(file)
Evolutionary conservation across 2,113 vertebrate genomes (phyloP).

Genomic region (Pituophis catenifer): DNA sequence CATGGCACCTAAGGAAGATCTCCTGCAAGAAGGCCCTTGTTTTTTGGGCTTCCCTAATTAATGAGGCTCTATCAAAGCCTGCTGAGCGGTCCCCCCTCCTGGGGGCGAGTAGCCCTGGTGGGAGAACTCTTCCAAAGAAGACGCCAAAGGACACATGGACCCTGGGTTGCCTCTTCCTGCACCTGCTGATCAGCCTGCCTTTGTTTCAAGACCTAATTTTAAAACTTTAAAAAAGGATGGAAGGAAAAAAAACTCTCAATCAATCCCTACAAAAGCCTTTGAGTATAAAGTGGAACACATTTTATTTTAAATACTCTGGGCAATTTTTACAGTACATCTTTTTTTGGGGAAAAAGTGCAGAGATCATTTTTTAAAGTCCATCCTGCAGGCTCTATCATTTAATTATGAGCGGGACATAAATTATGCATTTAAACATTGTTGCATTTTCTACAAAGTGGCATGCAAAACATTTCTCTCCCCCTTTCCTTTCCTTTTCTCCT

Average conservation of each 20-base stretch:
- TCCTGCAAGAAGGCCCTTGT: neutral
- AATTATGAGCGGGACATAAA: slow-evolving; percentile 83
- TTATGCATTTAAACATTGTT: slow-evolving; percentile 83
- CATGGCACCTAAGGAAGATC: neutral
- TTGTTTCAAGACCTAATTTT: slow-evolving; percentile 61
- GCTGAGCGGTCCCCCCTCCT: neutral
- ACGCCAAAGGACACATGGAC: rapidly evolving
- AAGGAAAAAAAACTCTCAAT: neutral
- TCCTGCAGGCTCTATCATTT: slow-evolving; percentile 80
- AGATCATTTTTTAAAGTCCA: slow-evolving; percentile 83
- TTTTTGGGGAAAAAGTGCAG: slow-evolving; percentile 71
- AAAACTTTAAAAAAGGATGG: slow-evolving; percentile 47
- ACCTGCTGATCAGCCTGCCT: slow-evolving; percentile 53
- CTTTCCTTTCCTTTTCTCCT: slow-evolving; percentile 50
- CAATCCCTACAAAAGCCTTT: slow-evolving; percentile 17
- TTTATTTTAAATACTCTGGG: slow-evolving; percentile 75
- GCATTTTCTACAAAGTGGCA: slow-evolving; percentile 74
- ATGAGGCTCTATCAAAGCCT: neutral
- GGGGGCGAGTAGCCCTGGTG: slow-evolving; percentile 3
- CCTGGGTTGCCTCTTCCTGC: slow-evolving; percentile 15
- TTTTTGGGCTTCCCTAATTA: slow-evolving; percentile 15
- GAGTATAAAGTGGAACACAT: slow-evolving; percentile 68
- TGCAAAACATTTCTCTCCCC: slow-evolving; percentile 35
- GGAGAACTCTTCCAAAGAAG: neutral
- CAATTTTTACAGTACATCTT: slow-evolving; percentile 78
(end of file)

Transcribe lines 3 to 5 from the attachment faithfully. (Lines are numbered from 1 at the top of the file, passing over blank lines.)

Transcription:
Average conservation of each 20-base stretch:
- TCCTGCAAGAAGGCCCTTGT: neutral
- AATTATGAGCGGGACATAAA: slow-evolving; percentile 83